Or so it seems, from the data I'm looking at here.
As discussed on this blog several times previously, last spring Josh Rust and I conducted a survey of the moral attitudes and moral behavior of philosophers (including ethicists) and other professors. Part I of the survey solicited attitudes about the morality or immorality of various actions -- eating meat, donating to charity, etc. -- using a nine-point scale from "very morally bad" to "very morally good", with "morally neutral" in the middle. Part II asked respondents to report their own behavior in such matters.
We asked two questions about membership in academic societies. In Part I, we asked about the morality or immorality of "regularly paying membership dues to support one's main academic disciplinary society (the APA, the MLA, etc., as appropriate)". In Part II, we asked "Are you currently a dues-paying member of your discipline's main academic society?
Philosophers' attitudes toward the American Philosophical Association seemed about the same as other professors' attitudes. Philosophers were just as likely as non-philosophers to say it was good to pay membership dues to support their main academic disciplinary society, with 67.7% rating that action somewhere on the "morally good" side of the scale, compared to 64.7% of non-philosophers, a difference well within the range of the survey's sampling error (chi-squared, p = .48).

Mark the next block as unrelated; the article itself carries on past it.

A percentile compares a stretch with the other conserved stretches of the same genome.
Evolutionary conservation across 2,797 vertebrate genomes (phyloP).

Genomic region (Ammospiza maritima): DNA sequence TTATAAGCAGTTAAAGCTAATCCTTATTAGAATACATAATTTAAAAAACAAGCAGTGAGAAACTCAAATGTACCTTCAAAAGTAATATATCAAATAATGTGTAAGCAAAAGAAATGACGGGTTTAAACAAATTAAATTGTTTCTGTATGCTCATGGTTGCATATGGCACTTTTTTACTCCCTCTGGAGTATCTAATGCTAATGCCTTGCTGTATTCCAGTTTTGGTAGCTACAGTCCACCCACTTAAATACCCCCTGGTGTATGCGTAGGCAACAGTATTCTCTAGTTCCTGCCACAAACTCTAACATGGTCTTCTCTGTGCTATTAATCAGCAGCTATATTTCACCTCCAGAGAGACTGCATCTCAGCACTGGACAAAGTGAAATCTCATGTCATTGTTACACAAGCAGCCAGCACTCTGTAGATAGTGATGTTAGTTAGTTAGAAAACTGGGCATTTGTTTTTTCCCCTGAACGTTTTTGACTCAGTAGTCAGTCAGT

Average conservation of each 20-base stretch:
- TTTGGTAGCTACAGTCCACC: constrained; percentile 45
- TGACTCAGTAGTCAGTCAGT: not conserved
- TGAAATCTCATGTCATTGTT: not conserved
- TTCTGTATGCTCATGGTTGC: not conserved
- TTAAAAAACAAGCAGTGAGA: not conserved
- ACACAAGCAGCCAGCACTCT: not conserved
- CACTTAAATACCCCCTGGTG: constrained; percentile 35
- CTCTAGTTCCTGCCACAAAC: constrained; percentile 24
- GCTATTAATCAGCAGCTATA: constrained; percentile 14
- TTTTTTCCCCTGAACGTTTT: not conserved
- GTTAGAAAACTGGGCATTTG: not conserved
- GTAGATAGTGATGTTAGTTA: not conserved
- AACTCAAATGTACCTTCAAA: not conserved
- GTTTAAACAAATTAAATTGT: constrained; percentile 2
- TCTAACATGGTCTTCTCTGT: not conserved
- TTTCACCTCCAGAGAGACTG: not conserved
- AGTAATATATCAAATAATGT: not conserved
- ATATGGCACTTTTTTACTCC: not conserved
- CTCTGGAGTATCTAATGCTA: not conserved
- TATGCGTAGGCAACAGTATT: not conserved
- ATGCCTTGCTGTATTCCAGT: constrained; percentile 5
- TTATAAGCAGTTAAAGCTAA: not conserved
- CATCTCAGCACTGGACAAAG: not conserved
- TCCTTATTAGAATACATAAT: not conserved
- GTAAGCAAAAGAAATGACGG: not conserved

(I should mention, as a caveat, that among respondents who rated membership as morally good, philosophers rated it, on average, less good than did non-philosophers -- 6.89 vs. 7.53 on the 9-point scale [t-test, p < .001]. However, I believe this simply reflects philosophers' greater tendency to avoid the extreme ends of the scale. For every single one of the nine rated actions, philosophers' responses, when they were not neutral, were closer to neutral than were non-philosophers' responses -- an occupational hazard, perhaps, of philosophers' frequent reflection on unusual and extreme cases.)